Machine and deep-learning segmentation strategies form promising alternatives for automatic segmentation, optimising parameters for high accuracy performance on the training dataset and ensuring effective generalisation to other datasets within the same problem class. However, transitioning towards automatic segmentation, while promising, is not trivial. Successful automation of segmentation methods still requires an initial investment of time and resources for skill acquisition and understanding needed to fine-tune models and adapt the workflow to the specific dataset at hand.

A good example of this is the intrinsic dependency of deep-learning segmentation on the ground truth data input and the selection of (hyper-)parameters during the training process. If the initial segmentation – which forms the ground truth – is not meticulously executed, this could lead to sub-par results. These could manifest as minor differences when compared with the ground truth, creating a misleading perception of accurate segmentation. Given these potential pitfalls, independent verification of segmentation results appears to be a preferable approach.

In fields such as medical imaging and material science a common strategy to ensure reliability and accuracy of segmentations is the use of external calibration techniques, which involve the use of phantoms with known dimensions and/or compositions as benchmarks (Adams2009; Kruth et al.2011). These external standards aid in the assurance of measurement accuracy (Withers et al.2021). However, these calibration techniques are not without limitations. One major challenge lies in partial volume effects, which occur when the volume of interest encompasses more than one type of material. The CT values measured in these regions do not correspond to a single material type but rather are a weighted average of the different types present (Kruth et al.2011; Sokac et al.2020). Solutions have been proposed and often require complementary techniques (such as using tactile, optical sensors) to calibrate measurements derived from CT data (Torralba et al.2018). Reinterpreting segmented voxels using greyscale values can offer a complementary method for calibration. This approach assigns partial values to affected voxels, potentially enhancing accuracy in cases of overlapping mineral phases or partial volume effects. Furthermore, the use of phantoms can result in difficulties during sample preparation (such as staining, sample chemistry or structure modification to include the standard) which can in turn alter the general output of the segmentation.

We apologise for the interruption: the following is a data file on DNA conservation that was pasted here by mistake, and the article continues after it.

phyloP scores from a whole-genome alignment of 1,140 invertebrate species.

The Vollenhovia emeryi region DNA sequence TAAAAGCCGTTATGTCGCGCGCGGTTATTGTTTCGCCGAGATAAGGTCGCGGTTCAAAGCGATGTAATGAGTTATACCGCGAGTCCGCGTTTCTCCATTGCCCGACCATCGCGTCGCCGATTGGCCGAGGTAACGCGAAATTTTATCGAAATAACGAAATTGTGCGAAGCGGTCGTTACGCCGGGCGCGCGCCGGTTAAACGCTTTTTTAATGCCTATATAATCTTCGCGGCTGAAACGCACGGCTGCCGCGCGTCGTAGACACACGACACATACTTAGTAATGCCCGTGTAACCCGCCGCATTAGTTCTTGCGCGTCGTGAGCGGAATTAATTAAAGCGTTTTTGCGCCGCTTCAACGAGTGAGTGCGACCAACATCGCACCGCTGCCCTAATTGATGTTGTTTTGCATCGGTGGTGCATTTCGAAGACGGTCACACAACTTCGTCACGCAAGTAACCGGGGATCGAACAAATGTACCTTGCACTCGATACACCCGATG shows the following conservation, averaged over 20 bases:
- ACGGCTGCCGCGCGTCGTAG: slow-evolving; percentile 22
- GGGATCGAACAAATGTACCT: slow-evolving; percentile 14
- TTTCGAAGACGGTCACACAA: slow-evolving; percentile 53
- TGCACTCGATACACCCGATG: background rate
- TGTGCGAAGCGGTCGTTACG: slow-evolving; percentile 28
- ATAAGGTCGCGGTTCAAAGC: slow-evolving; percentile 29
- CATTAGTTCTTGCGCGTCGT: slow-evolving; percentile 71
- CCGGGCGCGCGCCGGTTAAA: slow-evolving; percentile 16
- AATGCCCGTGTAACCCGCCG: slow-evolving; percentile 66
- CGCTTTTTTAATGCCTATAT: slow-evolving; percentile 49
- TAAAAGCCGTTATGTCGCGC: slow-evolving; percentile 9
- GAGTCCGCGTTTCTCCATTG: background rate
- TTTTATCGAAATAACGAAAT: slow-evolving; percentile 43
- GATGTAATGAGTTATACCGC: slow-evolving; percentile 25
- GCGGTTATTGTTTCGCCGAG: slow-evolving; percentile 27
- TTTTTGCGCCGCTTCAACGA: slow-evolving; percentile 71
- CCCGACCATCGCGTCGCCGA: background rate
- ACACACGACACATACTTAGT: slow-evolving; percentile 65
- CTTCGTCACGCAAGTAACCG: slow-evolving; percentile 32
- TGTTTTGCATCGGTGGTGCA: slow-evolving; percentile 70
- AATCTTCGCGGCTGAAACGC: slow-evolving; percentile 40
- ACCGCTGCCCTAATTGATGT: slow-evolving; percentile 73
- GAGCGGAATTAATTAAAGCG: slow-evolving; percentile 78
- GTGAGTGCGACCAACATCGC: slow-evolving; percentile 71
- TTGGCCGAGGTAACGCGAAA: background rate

In line with the efforts to enhance the accuracy and reproducibility of CT image-based measurements, our approach leverages a priori knowledge of the chemical reactions involved in the dehydration process, therefore establishing a framework for assessing the accuracy of the data extracted from the CT images. This internal validation approach offers a robust and consistent means of assessing the reliability of our segmentation results. It provides an additional layer of confidence in the accuracy of our measurements, ensuring that the segmentation method effectively captures the phase evolution within the rock samples.

4.2 General applicability of the proposed workflow

The versatility of the presented workflow extends beyond the study of the gypsum dehydration process. By leveraging 4D CT imaging and integrating chemical knowledge, our approach has potential for investigating other fluid–rock interaction processes, enabling precise quantification of mineralogical changes, and providing valuable insights into various geological phenomena. For example, our approach can be directly applied to the investigation of the KBr−KCl solid–solid replacement, which serves as an analogue for studying the dolomitisation mechanism and other solvent-mediated reactions, resulting in the creation of porosity (Beaudoin et al.2018). Similarly, the method has potential in fluid–rock interaction reactions relevant in the geoenergy field: our methodology can contribute to the analysis of carbonation reactions within ultramafic rocks, where carbon dioxide (CO2) reacts with minerals to form carbonate minerals (Beinlich et al.2020; Snaebjörnsdóttir et al.2020), and thus gain valuable insights into the mineralogical changes associated with carbon dioxide (CO2) sequestration, contributing to the development of efficient carbon capture strategies. Additionally, our method is applicable to studying metasomatic and alteration processes related to hydrothermal fluids, shedding light on transformations occurring in geothermal reservoirs (Heap et al.2020).